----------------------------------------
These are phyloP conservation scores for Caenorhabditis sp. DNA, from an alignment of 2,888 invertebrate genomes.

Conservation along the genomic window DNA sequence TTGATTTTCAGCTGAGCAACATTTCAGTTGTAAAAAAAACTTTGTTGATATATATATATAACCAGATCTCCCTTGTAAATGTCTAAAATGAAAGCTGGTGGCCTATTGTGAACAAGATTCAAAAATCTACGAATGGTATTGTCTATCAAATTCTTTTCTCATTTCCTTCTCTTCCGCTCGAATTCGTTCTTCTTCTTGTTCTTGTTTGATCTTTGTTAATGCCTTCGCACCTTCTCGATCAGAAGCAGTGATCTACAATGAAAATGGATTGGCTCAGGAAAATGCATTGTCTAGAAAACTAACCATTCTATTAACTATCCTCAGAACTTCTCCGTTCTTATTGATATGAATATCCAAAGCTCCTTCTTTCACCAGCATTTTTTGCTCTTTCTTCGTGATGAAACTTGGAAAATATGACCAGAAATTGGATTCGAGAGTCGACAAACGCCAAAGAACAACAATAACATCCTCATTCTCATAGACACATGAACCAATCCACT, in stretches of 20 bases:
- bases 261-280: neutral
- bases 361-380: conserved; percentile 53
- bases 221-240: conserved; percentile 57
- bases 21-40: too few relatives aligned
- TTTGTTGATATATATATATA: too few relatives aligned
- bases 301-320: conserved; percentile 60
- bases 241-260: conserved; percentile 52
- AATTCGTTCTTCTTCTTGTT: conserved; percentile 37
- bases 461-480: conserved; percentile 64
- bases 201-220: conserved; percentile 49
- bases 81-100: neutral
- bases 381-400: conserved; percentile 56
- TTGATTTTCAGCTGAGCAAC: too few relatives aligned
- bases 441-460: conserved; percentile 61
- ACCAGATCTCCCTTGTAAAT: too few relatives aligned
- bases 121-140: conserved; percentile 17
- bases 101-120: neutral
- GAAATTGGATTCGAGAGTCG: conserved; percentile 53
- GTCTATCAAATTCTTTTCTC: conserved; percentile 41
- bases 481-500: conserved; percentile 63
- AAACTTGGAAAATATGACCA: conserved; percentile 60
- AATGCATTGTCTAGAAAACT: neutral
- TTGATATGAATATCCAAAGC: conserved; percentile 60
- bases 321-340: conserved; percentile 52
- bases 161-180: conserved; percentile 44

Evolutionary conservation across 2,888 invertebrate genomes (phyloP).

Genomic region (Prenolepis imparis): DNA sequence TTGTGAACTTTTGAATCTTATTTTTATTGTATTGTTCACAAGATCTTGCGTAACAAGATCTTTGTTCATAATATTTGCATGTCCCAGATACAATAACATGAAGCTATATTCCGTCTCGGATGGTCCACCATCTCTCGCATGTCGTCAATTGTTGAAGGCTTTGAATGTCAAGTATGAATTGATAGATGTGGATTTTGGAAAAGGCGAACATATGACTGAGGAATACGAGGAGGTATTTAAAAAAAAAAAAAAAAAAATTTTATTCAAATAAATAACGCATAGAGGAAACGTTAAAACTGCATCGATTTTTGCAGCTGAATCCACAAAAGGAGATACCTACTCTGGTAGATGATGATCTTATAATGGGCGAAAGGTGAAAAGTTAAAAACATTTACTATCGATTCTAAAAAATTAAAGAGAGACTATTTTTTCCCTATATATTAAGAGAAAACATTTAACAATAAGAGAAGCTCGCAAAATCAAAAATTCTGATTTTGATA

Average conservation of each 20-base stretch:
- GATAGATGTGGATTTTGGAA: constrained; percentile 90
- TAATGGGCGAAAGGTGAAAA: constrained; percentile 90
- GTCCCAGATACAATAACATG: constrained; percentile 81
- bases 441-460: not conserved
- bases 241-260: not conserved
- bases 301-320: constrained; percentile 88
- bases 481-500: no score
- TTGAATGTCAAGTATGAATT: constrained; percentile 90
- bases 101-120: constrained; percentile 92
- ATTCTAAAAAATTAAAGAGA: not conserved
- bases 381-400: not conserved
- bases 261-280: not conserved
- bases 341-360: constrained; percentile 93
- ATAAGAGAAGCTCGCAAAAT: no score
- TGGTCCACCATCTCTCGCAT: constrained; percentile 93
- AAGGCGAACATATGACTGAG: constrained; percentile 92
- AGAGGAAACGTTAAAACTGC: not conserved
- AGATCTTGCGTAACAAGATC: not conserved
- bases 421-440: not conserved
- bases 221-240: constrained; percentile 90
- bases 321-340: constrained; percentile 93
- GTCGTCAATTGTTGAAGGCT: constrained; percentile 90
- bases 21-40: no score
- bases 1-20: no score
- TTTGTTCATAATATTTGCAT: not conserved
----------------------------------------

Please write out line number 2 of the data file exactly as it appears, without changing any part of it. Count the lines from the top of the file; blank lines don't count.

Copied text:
Conservation along the genomic window DNA sequence TTGATTTTCAGCTGAGCAACATTTCAGTTGTAAAAAAAACTTTGTTGATATATATATATAACCAGATCTCCCTTGTAAATGTCTAAAATGAAAGCTGGTGGCCTATTGTGAACAAGATTCAAAAATCTACGAATGGTATTGTCTATCAAATTCTTTTCTCATTTCCTTCTCTTCCGCTCGAATTCGTTCTTCTTCTTGTTCTTGTTTGATCTTTGTTAATGCCTTCGCACCTTCTCGATCAGAAGCAGTGATCTACAATGAAAATGGATTGGCTCAGGAAAATGCATTGTCTAGAAAACTAACCATTCTATTAACTATCCTCAGAACTTCTCCGTTCTTATTGATATGAATATCCAAAGCTCCTTCTTTCACCAGCATTTTTTGCTCTTTCTTCGTGATGAAACTTGGAAAATATGACCAGAAATTGGATTCGAGAGTCGACAAACGCCAAAGAACAACAATAACATCCTCATTCTCATAGACACATGAACCAATCCACT, in stretches of 20 bases: